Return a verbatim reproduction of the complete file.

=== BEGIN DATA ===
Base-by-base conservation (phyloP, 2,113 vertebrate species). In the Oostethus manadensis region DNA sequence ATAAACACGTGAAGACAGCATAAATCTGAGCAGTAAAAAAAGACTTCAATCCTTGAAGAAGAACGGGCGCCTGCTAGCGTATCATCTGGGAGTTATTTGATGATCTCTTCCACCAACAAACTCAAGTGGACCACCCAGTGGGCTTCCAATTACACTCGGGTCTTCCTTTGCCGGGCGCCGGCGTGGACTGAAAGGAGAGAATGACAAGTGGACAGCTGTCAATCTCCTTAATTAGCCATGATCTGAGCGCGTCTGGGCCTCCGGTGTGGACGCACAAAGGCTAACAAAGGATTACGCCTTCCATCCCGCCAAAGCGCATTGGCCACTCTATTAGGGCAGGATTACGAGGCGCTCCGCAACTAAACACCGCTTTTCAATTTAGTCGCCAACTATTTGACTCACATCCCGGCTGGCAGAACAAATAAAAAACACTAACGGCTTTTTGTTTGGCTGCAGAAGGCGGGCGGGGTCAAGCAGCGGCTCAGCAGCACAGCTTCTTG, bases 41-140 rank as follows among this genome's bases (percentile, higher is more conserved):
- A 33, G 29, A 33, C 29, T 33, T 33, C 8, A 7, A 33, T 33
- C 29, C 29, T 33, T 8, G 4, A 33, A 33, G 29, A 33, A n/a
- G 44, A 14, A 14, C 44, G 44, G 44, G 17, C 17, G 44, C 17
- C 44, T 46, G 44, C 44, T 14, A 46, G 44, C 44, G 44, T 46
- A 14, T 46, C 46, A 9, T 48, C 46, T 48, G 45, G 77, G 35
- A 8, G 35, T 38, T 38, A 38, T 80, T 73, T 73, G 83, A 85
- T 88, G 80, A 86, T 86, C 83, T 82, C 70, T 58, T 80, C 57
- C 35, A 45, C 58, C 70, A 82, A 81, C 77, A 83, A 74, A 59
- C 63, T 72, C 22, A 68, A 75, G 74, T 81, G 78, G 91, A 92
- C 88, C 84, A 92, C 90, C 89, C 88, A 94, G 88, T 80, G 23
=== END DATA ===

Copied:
Base-by-base conservation (phyloP, 2,113 vertebrate species). In the Oostethus manadensis region DNA sequence ATAAACACGTGAAGACAGCATAAATCTGAGCAGTAAAAAAAGACTTCAATCCTTGAAGAAGAACGGGCGCCTGCTAGCGTATCATCTGGGAGTTATTTGATGATCTCTTCCACCAACAAACTCAAGTGGACCACCCAGTGGGCTTCCAATTACACTCGGGTCTTCCTTTGCCGGGCGCCGGCGTGGACTGAAAGGAGAGAATGACAAGTGGACAGCTGTCAATCTCCTTAATTAGCCATGATCTGAGCGCGTCTGGGCCTCCGGTGTGGACGCACAAAGGCTAACAAAGGATTACGCCTTCCATCCCGCCAAAGCGCATTGGCCACTCTATTAGGGCAGGATTACGAGGCGCTCCGCAACTAAACACCGCTTTTCAATTTAGTCGCCAACTATTTGACTCACATCCCGGCTGGCAGAACAAATAAAAAACACTAACGGCTTTTTGTTTGGCTGCAGAAGGCGGGCGGGGTCAAGCAGCGGCTCAGCAGCACAGCTTCTTG, bases 41-140 rank as follows among this genome's bases (percentile, higher is more conserved):
- A 33, G 29, A 33, C 29, T 33, T 33, C 8, A 7, A 33, T 33
- C 29, C 29, T 33, T 8, G 4, A 33, A 33, G 29, A 33, A n/a
- G 44, A 14, A 14, C 44, G 44, G 44, G 17, C 17, G 44, C 17
- C 44, T 46, G 44, C 44, T 14, A 46, G 44, C 44, G 44, T 46
- A 14, T 46, C 46, A 9, T 48, C 46, T 48, G 45, G 77, G 35
- A 8, G 35, T 38, T 38, A 38, T 80, T 73, T 73, G 83, A 85
- T 88, G 80, A 86, T 86, C 83, T 82, C 70, T 58, T 80, C 57
- C 35, A 45, C 58, C 70, A 82, A 81, C 77, A 83, A 74, A 59
- C 63, T 72, C 22, A 68, A 75, G 74, T 81, G 78, G 91, A 92
- C 88, C 84, A 92, C 90, C 89, C 88, A 94, G 88, T 80, G 23